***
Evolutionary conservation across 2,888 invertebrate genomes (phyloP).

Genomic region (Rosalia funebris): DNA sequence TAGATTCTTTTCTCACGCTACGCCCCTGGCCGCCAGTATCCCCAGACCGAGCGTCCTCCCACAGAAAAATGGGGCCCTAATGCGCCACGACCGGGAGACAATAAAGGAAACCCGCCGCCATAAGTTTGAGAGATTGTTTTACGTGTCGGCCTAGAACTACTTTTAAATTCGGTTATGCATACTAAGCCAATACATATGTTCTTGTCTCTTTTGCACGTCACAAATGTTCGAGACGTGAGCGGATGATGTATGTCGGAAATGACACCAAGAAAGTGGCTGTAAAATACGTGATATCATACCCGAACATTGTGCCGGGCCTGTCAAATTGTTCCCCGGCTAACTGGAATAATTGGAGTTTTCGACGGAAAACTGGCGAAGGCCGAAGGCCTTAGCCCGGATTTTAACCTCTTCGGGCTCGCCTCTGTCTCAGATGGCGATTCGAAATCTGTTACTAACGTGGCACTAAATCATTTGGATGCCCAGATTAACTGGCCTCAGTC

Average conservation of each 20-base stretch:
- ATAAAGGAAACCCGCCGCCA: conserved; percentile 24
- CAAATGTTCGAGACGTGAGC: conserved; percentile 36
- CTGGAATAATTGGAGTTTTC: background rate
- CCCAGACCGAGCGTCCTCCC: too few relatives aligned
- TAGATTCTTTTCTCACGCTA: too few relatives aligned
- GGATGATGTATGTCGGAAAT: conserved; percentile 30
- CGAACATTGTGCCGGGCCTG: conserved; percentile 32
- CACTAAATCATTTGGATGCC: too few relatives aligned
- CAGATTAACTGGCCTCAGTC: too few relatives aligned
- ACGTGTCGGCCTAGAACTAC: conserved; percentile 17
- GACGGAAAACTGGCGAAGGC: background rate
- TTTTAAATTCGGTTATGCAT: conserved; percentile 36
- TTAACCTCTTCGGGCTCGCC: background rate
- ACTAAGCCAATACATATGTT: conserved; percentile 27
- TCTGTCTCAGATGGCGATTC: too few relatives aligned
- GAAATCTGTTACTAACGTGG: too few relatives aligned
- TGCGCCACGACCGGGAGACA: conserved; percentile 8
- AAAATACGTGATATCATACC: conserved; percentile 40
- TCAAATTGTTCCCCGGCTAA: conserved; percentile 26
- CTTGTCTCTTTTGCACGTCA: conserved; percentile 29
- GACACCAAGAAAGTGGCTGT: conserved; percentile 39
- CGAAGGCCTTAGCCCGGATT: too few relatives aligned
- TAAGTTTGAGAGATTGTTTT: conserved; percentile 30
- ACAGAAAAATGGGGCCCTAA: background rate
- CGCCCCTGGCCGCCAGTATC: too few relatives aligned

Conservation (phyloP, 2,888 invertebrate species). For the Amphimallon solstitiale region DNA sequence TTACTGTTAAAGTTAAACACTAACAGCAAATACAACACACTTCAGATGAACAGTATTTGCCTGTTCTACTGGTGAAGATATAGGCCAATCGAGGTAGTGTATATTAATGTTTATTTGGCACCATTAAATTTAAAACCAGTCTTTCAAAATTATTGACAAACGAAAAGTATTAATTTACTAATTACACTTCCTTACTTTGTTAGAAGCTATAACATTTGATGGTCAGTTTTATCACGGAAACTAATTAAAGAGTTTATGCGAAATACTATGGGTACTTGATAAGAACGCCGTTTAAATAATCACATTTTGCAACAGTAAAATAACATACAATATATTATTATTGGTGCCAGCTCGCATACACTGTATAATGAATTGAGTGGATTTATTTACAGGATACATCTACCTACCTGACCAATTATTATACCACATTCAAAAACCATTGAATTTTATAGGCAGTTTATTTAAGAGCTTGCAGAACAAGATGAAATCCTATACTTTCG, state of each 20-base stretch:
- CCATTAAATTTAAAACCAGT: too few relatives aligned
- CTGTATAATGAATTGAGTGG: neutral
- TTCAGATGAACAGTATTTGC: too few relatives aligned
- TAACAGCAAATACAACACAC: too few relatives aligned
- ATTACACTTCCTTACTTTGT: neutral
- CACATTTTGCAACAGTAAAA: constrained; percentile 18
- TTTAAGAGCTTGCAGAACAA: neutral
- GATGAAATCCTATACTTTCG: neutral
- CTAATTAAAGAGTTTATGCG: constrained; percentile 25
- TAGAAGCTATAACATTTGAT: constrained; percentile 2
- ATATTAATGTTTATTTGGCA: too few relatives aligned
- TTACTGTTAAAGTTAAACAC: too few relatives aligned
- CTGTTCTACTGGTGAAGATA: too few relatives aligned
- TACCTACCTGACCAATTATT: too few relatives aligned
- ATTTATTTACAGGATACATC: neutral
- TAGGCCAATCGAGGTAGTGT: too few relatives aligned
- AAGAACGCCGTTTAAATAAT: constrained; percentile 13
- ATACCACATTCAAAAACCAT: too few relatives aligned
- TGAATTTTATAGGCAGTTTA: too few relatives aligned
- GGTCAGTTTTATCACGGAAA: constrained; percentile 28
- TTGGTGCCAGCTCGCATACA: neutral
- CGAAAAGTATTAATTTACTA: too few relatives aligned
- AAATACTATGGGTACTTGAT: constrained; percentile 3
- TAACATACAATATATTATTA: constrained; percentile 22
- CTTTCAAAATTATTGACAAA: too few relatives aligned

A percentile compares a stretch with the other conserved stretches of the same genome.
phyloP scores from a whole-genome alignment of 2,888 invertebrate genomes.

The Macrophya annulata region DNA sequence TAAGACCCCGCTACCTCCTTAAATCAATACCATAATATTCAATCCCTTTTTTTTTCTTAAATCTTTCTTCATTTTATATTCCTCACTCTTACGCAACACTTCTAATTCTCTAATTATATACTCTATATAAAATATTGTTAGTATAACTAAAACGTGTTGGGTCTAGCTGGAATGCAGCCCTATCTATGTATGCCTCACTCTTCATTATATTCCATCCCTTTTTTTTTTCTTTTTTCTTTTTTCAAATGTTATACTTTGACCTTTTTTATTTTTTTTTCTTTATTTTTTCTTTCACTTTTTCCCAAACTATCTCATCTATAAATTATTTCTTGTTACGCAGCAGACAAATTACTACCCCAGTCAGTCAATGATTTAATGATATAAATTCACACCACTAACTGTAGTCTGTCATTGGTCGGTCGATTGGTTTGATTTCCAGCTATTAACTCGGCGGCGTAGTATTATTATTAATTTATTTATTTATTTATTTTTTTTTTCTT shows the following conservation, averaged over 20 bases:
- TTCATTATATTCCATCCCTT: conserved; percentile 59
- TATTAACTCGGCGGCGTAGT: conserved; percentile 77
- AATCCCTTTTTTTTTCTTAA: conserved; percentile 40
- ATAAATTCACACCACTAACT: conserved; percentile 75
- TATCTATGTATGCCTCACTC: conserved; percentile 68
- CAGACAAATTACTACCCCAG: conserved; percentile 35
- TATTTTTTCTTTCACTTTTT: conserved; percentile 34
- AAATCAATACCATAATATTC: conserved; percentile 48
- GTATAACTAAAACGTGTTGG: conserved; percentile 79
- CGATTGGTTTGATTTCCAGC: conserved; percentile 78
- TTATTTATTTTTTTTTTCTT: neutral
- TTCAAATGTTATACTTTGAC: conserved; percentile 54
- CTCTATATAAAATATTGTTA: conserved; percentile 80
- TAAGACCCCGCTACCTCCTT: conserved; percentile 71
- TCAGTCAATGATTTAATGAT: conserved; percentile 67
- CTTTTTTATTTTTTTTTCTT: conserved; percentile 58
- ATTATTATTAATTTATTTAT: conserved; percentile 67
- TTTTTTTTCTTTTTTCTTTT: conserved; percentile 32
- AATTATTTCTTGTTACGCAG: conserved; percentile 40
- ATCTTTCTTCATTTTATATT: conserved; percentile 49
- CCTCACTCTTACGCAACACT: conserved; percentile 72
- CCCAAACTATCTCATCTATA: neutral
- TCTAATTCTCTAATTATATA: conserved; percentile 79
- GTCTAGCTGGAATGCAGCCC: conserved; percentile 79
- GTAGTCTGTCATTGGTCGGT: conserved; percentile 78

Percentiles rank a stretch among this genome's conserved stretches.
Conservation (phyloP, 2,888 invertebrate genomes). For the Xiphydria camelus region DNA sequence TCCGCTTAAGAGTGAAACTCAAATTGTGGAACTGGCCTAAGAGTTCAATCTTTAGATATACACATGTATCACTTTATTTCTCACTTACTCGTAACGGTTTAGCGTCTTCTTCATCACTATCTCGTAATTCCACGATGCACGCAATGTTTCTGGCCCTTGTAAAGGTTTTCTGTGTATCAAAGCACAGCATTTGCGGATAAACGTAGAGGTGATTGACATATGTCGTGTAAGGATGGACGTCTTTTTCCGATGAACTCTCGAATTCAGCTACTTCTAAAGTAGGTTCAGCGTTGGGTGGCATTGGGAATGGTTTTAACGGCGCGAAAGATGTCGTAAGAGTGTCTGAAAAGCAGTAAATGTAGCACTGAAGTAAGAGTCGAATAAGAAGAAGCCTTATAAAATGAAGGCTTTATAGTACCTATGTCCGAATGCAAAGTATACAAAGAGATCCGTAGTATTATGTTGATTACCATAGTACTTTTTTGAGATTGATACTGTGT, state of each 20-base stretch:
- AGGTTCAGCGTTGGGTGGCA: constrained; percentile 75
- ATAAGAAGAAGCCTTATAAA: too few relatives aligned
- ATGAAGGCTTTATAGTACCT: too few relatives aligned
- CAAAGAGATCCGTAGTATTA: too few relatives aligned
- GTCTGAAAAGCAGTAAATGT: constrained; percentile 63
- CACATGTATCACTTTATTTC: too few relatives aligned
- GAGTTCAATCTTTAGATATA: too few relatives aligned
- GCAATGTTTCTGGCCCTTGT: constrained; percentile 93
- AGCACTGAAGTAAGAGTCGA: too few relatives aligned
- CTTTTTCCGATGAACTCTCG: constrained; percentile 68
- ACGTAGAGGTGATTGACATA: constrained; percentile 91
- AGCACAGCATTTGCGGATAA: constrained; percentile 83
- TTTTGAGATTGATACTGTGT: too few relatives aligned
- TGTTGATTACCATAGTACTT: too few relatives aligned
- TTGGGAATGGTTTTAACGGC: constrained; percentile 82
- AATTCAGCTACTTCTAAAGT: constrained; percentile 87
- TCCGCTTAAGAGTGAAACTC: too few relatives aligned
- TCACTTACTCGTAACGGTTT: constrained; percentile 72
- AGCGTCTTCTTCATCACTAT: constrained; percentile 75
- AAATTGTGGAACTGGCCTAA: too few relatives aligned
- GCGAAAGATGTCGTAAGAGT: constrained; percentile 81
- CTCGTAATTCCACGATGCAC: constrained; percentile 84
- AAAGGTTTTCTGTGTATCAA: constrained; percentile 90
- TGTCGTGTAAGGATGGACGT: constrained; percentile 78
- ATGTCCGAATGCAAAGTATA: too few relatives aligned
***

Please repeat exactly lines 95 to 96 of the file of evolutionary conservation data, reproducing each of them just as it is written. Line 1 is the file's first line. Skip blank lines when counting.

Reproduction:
- ACGTAGAGGTGATTGACATA: constrained; percentile 91
- AGCACAGCATTTGCGGATAA: constrained; percentile 83